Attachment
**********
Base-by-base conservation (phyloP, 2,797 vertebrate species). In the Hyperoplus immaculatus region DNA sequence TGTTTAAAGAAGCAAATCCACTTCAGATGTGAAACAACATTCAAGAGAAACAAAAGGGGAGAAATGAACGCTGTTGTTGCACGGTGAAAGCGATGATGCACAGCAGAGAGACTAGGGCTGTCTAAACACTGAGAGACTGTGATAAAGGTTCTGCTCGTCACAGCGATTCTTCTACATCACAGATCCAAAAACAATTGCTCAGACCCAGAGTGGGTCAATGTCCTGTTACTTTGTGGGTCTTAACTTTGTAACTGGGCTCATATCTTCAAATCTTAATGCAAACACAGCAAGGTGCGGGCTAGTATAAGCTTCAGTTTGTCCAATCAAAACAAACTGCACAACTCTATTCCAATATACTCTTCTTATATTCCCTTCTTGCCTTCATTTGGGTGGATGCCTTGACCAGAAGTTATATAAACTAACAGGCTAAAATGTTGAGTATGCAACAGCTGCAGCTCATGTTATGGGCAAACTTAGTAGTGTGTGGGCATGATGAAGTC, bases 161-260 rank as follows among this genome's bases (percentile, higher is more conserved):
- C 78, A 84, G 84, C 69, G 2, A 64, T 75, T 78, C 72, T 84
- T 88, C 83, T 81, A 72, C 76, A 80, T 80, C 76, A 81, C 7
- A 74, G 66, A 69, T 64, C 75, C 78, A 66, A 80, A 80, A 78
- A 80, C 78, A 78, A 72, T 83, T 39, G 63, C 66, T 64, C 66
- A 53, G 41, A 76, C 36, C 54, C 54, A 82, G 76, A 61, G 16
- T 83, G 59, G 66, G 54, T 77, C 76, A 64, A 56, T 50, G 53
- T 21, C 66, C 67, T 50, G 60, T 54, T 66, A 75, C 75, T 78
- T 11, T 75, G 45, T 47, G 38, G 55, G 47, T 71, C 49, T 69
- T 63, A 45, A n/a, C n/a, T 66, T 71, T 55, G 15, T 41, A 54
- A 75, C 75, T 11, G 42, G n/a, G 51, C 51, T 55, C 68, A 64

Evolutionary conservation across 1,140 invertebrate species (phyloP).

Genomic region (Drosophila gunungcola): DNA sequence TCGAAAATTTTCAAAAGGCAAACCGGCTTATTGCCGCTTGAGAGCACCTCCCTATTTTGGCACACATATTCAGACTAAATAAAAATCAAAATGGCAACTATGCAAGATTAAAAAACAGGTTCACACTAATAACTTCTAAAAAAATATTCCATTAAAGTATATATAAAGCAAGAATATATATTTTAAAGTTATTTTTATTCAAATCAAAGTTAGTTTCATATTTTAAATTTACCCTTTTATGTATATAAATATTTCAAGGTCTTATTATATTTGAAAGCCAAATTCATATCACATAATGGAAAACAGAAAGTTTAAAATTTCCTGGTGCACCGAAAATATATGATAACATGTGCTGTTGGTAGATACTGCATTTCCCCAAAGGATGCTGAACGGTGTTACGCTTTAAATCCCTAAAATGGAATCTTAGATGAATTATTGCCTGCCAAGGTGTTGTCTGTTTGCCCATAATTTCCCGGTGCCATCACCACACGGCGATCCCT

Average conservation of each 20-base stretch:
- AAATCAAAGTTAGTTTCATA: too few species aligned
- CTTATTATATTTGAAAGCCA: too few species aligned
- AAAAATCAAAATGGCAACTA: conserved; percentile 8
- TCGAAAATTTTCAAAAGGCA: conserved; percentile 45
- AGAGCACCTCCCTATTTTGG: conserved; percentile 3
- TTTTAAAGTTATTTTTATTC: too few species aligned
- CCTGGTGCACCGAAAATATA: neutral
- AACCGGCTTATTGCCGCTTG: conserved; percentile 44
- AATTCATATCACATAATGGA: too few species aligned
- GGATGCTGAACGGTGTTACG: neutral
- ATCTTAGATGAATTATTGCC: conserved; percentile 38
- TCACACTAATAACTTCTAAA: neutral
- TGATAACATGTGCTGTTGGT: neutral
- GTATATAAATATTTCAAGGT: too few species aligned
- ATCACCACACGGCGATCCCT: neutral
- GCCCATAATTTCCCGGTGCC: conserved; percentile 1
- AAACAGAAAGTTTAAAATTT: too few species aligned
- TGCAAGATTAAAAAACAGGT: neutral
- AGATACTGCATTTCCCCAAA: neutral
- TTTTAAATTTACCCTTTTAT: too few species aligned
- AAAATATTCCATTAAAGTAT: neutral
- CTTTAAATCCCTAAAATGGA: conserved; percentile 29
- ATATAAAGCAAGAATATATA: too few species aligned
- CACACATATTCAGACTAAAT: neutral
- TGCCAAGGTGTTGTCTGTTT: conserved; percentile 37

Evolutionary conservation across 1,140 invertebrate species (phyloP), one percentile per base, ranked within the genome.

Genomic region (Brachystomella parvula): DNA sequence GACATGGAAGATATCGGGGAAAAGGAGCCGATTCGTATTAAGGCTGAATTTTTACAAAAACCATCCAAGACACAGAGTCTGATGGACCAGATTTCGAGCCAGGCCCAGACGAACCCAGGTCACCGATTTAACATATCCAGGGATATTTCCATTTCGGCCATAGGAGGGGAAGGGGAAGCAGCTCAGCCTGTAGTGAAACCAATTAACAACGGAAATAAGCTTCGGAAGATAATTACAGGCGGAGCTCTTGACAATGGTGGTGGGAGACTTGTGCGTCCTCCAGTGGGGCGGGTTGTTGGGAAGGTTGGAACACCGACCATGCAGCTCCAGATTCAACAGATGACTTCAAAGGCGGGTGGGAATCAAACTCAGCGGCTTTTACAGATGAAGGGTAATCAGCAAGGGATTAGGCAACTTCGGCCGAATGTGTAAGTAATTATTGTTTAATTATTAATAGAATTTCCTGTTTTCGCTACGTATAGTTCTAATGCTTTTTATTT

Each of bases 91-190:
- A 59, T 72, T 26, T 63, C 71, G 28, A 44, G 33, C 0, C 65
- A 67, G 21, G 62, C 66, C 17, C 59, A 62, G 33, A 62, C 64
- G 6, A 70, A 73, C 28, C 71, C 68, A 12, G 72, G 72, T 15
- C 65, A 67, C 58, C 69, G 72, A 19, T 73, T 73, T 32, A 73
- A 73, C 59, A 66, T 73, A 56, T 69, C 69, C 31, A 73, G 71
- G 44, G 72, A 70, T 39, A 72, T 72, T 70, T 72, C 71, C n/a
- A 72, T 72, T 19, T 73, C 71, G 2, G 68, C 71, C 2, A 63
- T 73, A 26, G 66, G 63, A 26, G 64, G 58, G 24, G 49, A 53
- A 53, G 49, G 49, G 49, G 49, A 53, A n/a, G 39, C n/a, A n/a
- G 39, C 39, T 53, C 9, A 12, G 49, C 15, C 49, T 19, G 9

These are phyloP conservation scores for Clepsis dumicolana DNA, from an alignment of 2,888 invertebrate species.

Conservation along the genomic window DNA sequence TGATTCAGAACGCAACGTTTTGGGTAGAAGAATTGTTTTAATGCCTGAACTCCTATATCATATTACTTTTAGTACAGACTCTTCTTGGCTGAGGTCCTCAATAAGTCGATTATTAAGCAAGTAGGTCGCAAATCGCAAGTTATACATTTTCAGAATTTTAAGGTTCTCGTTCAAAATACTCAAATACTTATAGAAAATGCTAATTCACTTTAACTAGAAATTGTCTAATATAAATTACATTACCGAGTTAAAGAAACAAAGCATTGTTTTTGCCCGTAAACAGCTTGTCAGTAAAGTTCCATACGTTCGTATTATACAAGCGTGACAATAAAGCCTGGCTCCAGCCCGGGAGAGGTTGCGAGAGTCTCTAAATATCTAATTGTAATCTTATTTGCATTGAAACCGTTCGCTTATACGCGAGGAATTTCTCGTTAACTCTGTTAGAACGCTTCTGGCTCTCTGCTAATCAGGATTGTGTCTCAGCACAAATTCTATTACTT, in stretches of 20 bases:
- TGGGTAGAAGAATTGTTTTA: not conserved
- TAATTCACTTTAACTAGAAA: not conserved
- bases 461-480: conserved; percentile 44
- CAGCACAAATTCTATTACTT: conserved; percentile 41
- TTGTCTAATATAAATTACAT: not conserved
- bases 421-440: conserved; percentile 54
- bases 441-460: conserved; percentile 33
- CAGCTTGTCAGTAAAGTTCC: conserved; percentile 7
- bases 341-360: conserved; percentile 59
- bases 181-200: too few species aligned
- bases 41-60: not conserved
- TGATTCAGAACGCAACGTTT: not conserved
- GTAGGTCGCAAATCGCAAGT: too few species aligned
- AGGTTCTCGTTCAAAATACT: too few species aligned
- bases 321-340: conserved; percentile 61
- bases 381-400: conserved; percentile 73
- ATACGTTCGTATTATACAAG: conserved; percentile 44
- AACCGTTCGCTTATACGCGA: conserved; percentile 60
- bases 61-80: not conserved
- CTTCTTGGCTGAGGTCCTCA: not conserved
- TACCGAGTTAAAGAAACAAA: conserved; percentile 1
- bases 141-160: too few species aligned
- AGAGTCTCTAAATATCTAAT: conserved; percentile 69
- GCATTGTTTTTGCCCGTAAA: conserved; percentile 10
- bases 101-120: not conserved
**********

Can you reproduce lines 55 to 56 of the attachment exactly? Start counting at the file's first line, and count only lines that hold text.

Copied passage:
- TGGGTAGAAGAATTGTTTTA: not conserved
- TAATTCACTTTAACTAGAAA: not conserved